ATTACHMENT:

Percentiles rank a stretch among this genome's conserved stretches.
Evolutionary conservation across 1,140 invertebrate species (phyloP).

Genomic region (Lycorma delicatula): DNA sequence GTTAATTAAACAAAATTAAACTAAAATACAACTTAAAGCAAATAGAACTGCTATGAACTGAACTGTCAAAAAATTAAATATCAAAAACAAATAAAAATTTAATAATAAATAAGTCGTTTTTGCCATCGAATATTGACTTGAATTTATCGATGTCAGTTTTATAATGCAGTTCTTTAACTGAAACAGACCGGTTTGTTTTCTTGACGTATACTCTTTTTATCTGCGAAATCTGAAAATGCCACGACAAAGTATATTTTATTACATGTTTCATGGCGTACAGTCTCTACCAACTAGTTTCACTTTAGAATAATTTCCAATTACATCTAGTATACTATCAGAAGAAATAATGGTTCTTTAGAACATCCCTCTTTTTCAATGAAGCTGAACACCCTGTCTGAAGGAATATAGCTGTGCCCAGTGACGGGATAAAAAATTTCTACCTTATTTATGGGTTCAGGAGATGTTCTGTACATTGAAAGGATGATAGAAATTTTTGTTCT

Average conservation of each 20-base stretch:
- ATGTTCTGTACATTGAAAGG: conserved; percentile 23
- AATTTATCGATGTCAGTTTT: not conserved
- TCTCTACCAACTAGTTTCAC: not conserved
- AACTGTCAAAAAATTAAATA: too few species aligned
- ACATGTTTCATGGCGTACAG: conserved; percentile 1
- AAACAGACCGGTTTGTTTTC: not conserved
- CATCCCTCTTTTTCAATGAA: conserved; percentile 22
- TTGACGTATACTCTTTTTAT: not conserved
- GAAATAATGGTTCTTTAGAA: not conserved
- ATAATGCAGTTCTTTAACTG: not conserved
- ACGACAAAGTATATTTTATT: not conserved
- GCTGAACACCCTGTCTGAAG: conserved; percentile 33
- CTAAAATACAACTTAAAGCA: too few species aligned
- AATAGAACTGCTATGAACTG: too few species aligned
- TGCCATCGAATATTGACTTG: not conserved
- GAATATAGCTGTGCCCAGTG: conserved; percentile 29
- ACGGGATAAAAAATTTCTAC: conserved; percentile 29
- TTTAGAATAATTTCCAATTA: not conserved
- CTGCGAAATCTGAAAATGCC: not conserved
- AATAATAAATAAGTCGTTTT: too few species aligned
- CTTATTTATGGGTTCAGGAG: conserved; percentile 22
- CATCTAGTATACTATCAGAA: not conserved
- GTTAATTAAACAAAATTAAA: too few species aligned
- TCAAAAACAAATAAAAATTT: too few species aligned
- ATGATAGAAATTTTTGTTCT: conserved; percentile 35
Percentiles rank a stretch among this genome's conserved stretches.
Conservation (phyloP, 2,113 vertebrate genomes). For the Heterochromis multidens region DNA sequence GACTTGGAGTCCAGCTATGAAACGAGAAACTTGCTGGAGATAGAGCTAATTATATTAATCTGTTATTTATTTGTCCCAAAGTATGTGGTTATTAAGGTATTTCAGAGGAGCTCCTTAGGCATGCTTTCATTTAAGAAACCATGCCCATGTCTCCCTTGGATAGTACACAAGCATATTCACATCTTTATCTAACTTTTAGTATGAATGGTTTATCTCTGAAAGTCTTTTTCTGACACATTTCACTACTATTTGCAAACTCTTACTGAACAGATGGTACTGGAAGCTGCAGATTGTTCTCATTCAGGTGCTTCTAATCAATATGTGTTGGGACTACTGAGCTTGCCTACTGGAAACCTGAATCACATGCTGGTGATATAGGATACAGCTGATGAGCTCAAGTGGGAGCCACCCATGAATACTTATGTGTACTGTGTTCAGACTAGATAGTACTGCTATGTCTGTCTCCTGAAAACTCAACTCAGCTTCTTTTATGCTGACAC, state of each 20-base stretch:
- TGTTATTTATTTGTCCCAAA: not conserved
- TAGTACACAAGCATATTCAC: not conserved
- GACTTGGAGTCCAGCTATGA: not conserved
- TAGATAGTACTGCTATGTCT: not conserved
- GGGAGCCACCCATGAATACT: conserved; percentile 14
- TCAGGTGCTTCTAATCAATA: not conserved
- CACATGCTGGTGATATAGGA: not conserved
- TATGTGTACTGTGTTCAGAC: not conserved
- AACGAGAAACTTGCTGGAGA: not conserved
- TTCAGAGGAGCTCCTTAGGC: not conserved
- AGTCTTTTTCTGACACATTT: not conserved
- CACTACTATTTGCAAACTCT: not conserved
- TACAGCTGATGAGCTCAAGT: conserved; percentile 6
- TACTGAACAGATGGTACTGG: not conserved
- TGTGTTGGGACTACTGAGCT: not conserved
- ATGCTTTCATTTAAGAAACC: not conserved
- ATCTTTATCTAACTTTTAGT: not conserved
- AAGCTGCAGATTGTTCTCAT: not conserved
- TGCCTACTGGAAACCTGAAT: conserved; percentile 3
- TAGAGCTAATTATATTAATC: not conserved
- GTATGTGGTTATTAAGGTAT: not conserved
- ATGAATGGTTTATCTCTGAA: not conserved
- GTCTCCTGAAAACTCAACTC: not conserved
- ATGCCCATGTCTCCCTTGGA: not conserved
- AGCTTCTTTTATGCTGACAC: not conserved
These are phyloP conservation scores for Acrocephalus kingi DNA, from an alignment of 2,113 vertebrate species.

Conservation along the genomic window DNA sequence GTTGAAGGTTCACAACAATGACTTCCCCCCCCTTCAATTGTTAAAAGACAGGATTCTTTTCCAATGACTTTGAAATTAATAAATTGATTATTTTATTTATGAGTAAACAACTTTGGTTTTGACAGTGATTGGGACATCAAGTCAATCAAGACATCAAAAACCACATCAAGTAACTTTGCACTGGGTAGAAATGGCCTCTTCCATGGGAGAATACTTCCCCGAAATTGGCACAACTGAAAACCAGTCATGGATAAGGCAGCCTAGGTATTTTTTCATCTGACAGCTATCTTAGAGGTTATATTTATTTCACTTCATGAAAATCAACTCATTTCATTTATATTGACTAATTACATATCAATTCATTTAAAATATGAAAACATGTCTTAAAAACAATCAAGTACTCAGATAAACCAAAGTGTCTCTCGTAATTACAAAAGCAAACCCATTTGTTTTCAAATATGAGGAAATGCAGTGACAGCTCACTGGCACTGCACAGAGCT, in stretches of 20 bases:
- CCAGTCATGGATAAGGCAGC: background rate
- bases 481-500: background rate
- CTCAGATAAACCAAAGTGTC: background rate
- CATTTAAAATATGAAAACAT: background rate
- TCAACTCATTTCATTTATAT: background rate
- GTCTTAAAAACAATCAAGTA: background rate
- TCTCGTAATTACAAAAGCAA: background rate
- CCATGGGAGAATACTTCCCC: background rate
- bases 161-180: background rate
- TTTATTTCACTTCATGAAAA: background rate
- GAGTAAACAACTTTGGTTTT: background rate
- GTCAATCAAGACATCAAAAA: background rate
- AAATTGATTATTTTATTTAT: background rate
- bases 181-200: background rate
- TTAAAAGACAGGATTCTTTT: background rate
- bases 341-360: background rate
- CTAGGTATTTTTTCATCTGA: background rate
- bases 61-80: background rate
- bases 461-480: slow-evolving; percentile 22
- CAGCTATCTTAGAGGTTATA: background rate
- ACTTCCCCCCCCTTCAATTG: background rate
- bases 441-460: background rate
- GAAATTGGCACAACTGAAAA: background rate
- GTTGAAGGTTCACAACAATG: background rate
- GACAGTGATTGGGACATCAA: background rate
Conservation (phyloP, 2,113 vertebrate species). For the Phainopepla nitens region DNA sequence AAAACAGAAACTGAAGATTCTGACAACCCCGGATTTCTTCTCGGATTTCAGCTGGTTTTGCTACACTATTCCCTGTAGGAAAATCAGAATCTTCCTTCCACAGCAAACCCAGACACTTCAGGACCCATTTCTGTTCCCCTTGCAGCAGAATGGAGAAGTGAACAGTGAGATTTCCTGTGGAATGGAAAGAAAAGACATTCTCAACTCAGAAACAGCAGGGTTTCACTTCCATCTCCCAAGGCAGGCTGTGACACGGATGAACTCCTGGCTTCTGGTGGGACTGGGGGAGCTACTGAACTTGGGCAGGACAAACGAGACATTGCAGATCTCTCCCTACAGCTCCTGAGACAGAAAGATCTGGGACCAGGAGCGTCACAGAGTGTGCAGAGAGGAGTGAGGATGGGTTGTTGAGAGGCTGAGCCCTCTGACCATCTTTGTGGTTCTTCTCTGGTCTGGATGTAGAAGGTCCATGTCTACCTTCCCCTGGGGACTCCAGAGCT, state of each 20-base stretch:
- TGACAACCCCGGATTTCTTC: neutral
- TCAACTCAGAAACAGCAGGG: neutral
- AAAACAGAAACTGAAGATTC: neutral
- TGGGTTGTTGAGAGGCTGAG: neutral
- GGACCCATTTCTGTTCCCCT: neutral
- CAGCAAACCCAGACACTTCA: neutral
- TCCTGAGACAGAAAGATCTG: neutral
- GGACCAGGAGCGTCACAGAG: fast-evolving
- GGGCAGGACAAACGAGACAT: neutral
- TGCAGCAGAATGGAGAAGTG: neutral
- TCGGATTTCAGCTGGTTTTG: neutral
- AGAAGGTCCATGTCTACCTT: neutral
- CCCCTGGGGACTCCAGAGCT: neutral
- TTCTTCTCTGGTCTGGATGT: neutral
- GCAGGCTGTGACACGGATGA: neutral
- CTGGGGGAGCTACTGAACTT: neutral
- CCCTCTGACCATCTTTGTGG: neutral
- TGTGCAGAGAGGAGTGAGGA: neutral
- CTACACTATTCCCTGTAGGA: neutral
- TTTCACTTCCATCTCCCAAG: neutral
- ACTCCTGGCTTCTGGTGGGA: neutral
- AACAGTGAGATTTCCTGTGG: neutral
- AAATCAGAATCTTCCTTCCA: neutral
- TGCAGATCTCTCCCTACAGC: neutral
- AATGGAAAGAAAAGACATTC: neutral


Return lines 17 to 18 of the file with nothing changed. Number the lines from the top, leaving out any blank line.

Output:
- CTAAAATACAACTTAAAGCA: too few species aligned
- AATAGAACTGCTATGAACTG: too few species aligned